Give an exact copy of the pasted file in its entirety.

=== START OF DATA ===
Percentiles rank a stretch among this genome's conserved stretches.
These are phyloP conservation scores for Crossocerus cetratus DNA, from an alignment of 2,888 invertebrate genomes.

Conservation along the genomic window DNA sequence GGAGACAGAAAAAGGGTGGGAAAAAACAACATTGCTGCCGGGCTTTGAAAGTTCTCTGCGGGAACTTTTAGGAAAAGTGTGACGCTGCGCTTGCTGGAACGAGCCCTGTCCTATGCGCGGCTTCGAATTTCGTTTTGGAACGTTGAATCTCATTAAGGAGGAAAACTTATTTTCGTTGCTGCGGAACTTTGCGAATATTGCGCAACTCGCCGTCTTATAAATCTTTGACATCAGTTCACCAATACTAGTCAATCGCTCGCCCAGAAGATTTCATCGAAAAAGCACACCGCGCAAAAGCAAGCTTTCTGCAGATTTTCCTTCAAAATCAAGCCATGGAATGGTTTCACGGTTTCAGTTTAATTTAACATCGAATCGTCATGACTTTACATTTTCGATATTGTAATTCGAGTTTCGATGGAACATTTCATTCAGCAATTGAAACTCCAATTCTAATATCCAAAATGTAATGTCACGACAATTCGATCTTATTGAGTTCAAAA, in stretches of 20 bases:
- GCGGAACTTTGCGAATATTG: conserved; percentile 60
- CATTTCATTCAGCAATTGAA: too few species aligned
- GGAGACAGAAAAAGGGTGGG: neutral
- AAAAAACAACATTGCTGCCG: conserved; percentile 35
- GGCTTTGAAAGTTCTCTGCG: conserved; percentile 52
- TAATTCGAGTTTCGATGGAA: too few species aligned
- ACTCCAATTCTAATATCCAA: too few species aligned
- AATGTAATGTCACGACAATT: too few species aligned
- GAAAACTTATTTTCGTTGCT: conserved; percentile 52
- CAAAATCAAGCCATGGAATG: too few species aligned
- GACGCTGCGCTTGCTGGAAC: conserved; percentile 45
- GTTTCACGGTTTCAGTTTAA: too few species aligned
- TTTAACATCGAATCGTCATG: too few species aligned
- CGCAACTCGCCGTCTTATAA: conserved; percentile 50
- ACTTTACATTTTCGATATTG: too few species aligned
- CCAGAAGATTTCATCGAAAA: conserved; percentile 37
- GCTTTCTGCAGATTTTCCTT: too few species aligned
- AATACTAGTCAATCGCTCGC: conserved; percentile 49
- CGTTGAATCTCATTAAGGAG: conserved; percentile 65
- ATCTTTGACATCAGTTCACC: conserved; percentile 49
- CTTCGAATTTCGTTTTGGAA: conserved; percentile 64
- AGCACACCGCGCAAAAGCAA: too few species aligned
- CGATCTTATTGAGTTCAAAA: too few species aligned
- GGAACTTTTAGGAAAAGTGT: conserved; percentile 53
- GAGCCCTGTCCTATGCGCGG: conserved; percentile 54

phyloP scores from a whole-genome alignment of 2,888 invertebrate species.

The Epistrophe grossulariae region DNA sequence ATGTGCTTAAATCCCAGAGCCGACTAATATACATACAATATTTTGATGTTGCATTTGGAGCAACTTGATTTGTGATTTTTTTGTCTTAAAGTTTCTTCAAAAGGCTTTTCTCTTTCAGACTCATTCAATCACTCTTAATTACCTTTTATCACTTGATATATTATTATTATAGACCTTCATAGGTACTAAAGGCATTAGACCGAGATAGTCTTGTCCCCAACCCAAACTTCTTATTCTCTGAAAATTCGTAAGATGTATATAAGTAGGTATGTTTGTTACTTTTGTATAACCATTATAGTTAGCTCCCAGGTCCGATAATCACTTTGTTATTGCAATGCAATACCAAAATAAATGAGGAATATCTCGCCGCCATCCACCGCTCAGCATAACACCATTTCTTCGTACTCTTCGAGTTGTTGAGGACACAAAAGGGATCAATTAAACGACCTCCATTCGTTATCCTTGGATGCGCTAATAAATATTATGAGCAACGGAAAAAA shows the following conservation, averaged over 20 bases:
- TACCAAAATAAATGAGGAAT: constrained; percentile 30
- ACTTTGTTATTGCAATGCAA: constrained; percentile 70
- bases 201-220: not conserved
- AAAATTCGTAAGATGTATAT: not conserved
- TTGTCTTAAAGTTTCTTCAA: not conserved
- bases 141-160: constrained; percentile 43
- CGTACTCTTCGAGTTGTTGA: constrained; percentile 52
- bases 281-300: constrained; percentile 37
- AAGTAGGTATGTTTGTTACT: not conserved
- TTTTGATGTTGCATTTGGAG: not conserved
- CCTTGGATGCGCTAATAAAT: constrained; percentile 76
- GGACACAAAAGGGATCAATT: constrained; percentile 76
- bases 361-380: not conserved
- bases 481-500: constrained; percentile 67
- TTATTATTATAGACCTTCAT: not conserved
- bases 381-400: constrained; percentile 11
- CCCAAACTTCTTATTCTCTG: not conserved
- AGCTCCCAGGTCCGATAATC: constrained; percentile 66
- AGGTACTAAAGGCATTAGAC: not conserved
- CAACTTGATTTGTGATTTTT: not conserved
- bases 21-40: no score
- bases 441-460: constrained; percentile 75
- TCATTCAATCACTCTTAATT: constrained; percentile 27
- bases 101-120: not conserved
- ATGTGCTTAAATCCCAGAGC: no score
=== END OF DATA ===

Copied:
Percentiles rank a stretch among this genome's conserved stretches.
These are phyloP conservation scores for Crossocerus cetratus DNA, from an alignment of 2,888 invertebrate genomes.

Conservation along the genomic window DNA sequence GGAGACAGAAAAAGGGTGGGAAAAAACAACATTGCTGCCGGGCTTTGAAAGTTCTCTGCGGGAACTTTTAGGAAAAGTGTGACGCTGCGCTTGCTGGAACGAGCCCTGTCCTATGCGCGGCTTCGAATTTCGTTTTGGAACGTTGAATCTCATTAAGGAGGAAAACTTATTTTCGTTGCTGCGGAACTTTGCGAATATTGCGCAACTCGCCGTCTTATAAATCTTTGACATCAGTTCACCAATACTAGTCAATCGCTCGCCCAGAAGATTTCATCGAAAAAGCACACCGCGCAAAAGCAAGCTTTCTGCAGATTTTCCTTCAAAATCAAGCCATGGAATGGTTTCACGGTTTCAGTTTAATTTAACATCGAATCGTCATGACTTTACATTTTCGATATTGTAATTCGAGTTTCGATGGAACATTTCATTCAGCAATTGAAACTCCAATTCTAATATCCAAAATGTAATGTCACGACAATTCGATCTTATTGAGTTCAAAA, in stretches of 20 bases:
- GCGGAACTTTGCGAATATTG: conserved; percentile 60
- CATTTCATTCAGCAATTGAA: too few species aligned
- GGAGACAGAAAAAGGGTGGG: neutral
- AAAAAACAACATTGCTGCCG: conserved; percentile 35
- GGCTTTGAAAGTTCTCTGCG: conserved; percentile 52
- TAATTCGAGTTTCGATGGAA: too few species aligned
- ACTCCAATTCTAATATCCAA: too few species aligned
- AATGTAATGTCACGACAATT: too few species aligned
- GAAAACTTATTTTCGTTGCT: conserved; percentile 52
- CAAAATCAAGCCATGGAATG: too few species aligned
- GACGCTGCGCTTGCTGGAAC: conserved; percentile 45
- GTTTCACGGTTTCAGTTTAA: too few species aligned
- TTTAACATCGAATCGTCATG: too few species aligned
- CGCAACTCGCCGTCTTATAA: conserved; percentile 50
- ACTTTACATTTTCGATATTG: too few species aligned
- CCAGAAGATTTCATCGAAAA: conserved; percentile 37
- GCTTTCTGCAGATTTTCCTT: too few species aligned
- AATACTAGTCAATCGCTCGC: conserved; percentile 49
- CGTTGAATCTCATTAAGGAG: conserved; percentile 65
- ATCTTTGACATCAGTTCACC: conserved; percentile 49
- CTTCGAATTTCGTTTTGGAA: conserved; percentile 64
- AGCACACCGCGCAAAAGCAA: too few species aligned
- CGATCTTATTGAGTTCAAAA: too few species aligned
- GGAACTTTTAGGAAAAGTGT: conserved; percentile 53
- GAGCCCTGTCCTATGCGCGG: conserved; percentile 54

phyloP scores from a whole-genome alignment of 2,888 invertebrate species.

The Epistrophe grossulariae region DNA sequence ATGTGCTTAAATCCCAGAGCCGACTAATATACATACAATATTTTGATGTTGCATTTGGAGCAACTTGATTTGTGATTTTTTTGTCTTAAAGTTTCTTCAAAAGGCTTTTCTCTTTCAGACTCATTCAATCACTCTTAATTACCTTTTATCACTTGATATATTATTATTATAGACCTTCATAGGTACTAAAGGCATTAGACCGAGATAGTCTTGTCCCCAACCCAAACTTCTTATTCTCTGAAAATTCGTAAGATGTATATAAGTAGGTATGTTTGTTACTTTTGTATAACCATTATAGTTAGCTCCCAGGTCCGATAATCACTTTGTTATTGCAATGCAATACCAAAATAAATGAGGAATATCTCGCCGCCATCCACCGCTCAGCATAACACCATTTCTTCGTACTCTTCGAGTTGTTGAGGACACAAAAGGGATCAATTAAACGACCTCCATTCGTTATCCTTGGATGCGCTAATAAATATTATGAGCAACGGAAAAAA shows the following conservation, averaged over 20 bases:
- TACCAAAATAAATGAGGAAT: constrained; percentile 30
- ACTTTGTTATTGCAATGCAA: constrained; percentile 70
- bases 201-220: not conserved
- AAAATTCGTAAGATGTATAT: not conserved
- TTGTCTTAAAGTTTCTTCAA: not conserved
- bases 141-160: constrained; percentile 43
- CGTACTCTTCGAGTTGTTGA: constrained; percentile 52
- bases 281-300: constrained; percentile 37
- AAGTAGGTATGTTTGTTACT: not conserved
- TTTTGATGTTGCATTTGGAG: not conserved
- CCTTGGATGCGCTAATAAAT: constrained; percentile 76
- GGACACAAAAGGGATCAATT: constrained; percentile 76
- bases 361-380: not conserved
- bases 481-500: constrained; percentile 67
- TTATTATTATAGACCTTCAT: not conserved
- bases 381-400: constrained; percentile 11
- CCCAAACTTCTTATTCTCTG: not conserved
- AGCTCCCAGGTCCGATAATC: constrained; percentile 66
- AGGTACTAAAGGCATTAGAC: not conserved
- CAACTTGATTTGTGATTTTT: not conserved
- bases 21-40: no score
- bases 441-460: constrained; percentile 75
- TCATTCAATCACTCTTAATT: constrained; percentile 27
- bases 101-120: not conserved
- ATGTGCTTAAATCCCAGAGC: no score